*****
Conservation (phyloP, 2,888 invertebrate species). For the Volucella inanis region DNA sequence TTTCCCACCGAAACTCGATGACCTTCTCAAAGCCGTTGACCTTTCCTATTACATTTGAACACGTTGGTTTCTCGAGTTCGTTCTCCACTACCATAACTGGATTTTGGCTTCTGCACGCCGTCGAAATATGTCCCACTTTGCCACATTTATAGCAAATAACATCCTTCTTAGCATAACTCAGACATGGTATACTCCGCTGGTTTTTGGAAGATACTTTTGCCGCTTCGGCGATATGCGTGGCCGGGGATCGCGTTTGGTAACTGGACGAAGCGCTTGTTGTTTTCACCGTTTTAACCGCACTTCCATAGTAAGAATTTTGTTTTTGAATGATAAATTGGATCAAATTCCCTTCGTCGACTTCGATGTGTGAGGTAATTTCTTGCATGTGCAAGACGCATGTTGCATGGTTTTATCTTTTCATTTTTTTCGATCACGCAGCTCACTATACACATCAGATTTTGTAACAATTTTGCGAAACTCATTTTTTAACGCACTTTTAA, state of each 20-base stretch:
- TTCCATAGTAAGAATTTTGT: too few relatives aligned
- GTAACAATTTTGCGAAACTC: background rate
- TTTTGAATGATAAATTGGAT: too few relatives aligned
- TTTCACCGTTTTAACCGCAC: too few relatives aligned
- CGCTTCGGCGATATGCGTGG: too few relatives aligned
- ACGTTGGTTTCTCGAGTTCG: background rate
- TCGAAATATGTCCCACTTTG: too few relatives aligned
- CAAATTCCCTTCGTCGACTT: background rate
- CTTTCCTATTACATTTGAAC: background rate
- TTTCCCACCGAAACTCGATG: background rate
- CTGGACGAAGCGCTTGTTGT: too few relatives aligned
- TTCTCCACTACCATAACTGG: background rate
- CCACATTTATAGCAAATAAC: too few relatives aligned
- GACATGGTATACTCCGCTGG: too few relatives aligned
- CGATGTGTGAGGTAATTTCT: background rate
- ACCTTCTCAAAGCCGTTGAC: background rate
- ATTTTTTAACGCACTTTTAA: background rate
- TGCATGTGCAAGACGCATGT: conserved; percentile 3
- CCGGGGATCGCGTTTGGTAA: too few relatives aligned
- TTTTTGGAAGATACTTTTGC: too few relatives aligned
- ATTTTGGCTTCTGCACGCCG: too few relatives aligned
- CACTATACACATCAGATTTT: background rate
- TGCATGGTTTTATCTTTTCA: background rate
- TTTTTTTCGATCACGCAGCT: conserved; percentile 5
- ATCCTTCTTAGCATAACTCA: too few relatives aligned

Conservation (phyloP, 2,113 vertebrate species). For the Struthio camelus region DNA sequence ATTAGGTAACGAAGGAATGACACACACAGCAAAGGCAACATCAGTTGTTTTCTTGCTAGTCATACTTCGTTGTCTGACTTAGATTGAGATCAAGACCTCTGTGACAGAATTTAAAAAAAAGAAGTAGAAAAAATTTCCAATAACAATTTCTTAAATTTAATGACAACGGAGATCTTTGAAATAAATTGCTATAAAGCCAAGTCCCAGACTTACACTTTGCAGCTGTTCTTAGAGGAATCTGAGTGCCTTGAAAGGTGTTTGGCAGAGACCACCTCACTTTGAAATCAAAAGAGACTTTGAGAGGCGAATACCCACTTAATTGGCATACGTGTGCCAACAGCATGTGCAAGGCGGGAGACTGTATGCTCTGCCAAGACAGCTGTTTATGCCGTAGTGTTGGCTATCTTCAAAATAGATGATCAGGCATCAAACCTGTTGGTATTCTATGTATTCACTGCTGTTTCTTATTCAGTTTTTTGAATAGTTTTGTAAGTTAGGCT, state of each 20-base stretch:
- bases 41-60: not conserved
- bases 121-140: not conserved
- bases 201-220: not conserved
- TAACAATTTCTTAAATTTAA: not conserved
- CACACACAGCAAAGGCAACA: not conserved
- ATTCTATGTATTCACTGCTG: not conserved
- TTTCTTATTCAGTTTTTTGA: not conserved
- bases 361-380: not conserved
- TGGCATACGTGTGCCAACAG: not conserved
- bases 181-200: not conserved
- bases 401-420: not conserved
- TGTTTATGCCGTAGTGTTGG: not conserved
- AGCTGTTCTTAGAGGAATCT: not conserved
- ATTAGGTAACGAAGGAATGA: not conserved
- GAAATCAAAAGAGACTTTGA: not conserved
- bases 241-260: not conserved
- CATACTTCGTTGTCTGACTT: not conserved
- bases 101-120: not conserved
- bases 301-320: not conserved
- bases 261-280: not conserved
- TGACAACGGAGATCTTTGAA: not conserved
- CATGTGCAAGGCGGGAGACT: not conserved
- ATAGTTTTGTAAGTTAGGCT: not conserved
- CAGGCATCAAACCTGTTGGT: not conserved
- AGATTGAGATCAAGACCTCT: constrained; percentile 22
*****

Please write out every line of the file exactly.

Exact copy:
Conservation (phyloP, 2,888 invertebrate species). For the Volucella inanis region DNA sequence TTTCCCACCGAAACTCGATGACCTTCTCAAAGCCGTTGACCTTTCCTATTACATTTGAACACGTTGGTTTCTCGAGTTCGTTCTCCACTACCATAACTGGATTTTGGCTTCTGCACGCCGTCGAAATATGTCCCACTTTGCCACATTTATAGCAAATAACATCCTTCTTAGCATAACTCAGACATGGTATACTCCGCTGGTTTTTGGAAGATACTTTTGCCGCTTCGGCGATATGCGTGGCCGGGGATCGCGTTTGGTAACTGGACGAAGCGCTTGTTGTTTTCACCGTTTTAACCGCACTTCCATAGTAAGAATTTTGTTTTTGAATGATAAATTGGATCAAATTCCCTTCGTCGACTTCGATGTGTGAGGTAATTTCTTGCATGTGCAAGACGCATGTTGCATGGTTTTATCTTTTCATTTTTTTCGATCACGCAGCTCACTATACACATCAGATTTTGTAACAATTTTGCGAAACTCATTTTTTAACGCACTTTTAA, state of each 20-base stretch:
- TTCCATAGTAAGAATTTTGT: too few relatives aligned
- GTAACAATTTTGCGAAACTC: background rate
- TTTTGAATGATAAATTGGAT: too few relatives aligned
- TTTCACCGTTTTAACCGCAC: too few relatives aligned
- CGCTTCGGCGATATGCGTGG: too few relatives aligned
- ACGTTGGTTTCTCGAGTTCG: background rate
- TCGAAATATGTCCCACTTTG: too few relatives aligned
- CAAATTCCCTTCGTCGACTT: background rate
- CTTTCCTATTACATTTGAAC: background rate
- TTTCCCACCGAAACTCGATG: background rate
- CTGGACGAAGCGCTTGTTGT: too few relatives aligned
- TTCTCCACTACCATAACTGG: background rate
- CCACATTTATAGCAAATAAC: too few relatives aligned
- GACATGGTATACTCCGCTGG: too few relatives aligned
- CGATGTGTGAGGTAATTTCT: background rate
- ACCTTCTCAAAGCCGTTGAC: background rate
- ATTTTTTAACGCACTTTTAA: background rate
- TGCATGTGCAAGACGCATGT: conserved; percentile 3
- CCGGGGATCGCGTTTGGTAA: too few relatives aligned
- TTTTTGGAAGATACTTTTGC: too few relatives aligned
- ATTTTGGCTTCTGCACGCCG: too few relatives aligned
- CACTATACACATCAGATTTT: background rate
- TGCATGGTTTTATCTTTTCA: background rate
- TTTTTTTCGATCACGCAGCT: conserved; percentile 5
- ATCCTTCTTAGCATAACTCA: too few relatives aligned

Conservation (phyloP, 2,113 vertebrate species). For the Struthio camelus region DNA sequence ATTAGGTAACGAAGGAATGACACACACAGCAAAGGCAACATCAGTTGTTTTCTTGCTAGTCATACTTCGTTGTCTGACTTAGATTGAGATCAAGACCTCTGTGACAGAATTTAAAAAAAAGAAGTAGAAAAAATTTCCAATAACAATTTCTTAAATTTAATGACAACGGAGATCTTTGAAATAAATTGCTATAAAGCCAAGTCCCAGACTTACACTTTGCAGCTGTTCTTAGAGGAATCTGAGTGCCTTGAAAGGTGTTTGGCAGAGACCACCTCACTTTGAAATCAAAAGAGACTTTGAGAGGCGAATACCCACTTAATTGGCATACGTGTGCCAACAGCATGTGCAAGGCGGGAGACTGTATGCTCTGCCAAGACAGCTGTTTATGCCGTAGTGTTGGCTATCTTCAAAATAGATGATCAGGCATCAAACCTGTTGGTATTCTATGTATTCACTGCTGTTTCTTATTCAGTTTTTTGAATAGTTTTGTAAGTTAGGCT, state of each 20-base stretch:
- bases 41-60: not conserved
- bases 121-140: not conserved
- bases 201-220: not conserved
- TAACAATTTCTTAAATTTAA: not conserved
- CACACACAGCAAAGGCAACA: not conserved
- ATTCTATGTATTCACTGCTG: not conserved
- TTTCTTATTCAGTTTTTTGA: not conserved
- bases 361-380: not conserved
- TGGCATACGTGTGCCAACAG: not conserved
- bases 181-200: not conserved
- bases 401-420: not conserved
- TGTTTATGCCGTAGTGTTGG: not conserved
- AGCTGTTCTTAGAGGAATCT: not conserved
- ATTAGGTAACGAAGGAATGA: not conserved
- GAAATCAAAAGAGACTTTGA: not conserved
- bases 241-260: not conserved
- CATACTTCGTTGTCTGACTT: not conserved
- bases 101-120: not conserved
- bases 301-320: not conserved
- bases 261-280: not conserved
- TGACAACGGAGATCTTTGAA: not conserved
- CATGTGCAAGGCGGGAGACT: not conserved
- ATAGTTTTGTAAGTTAGGCT: not conserved
- CAGGCATCAAACCTGTTGGT: not conserved
- AGATTGAGATCAAGACCTCT: constrained; percentile 22